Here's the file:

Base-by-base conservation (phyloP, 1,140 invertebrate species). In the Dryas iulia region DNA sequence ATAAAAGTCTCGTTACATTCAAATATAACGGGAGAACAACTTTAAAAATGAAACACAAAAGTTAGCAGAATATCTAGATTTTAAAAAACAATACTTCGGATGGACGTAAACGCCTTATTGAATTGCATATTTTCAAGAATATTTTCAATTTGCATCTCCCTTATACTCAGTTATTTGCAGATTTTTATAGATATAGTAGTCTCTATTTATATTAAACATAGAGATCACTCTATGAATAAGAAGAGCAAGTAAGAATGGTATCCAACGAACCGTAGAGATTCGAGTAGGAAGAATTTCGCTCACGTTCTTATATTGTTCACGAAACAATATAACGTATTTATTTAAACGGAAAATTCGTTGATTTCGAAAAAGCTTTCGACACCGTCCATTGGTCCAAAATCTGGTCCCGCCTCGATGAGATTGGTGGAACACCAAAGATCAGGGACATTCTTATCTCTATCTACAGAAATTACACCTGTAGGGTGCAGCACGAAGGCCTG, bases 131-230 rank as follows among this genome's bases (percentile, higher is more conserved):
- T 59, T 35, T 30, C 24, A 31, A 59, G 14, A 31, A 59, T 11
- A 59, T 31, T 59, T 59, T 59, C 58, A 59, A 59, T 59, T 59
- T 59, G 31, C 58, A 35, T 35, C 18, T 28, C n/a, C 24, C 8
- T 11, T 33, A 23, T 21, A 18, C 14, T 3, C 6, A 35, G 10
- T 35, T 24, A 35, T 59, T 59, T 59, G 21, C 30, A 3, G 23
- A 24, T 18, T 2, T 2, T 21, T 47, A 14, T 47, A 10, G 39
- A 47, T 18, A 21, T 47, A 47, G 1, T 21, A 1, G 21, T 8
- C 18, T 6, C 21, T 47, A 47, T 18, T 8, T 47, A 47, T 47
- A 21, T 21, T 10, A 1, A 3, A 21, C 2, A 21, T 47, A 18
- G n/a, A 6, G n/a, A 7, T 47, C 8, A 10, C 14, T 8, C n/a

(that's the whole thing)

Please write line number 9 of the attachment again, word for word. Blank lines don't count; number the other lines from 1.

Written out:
- C 18, T 6, C 21, T 47, A 47, T 18, T 8, T 47, A 47, T 47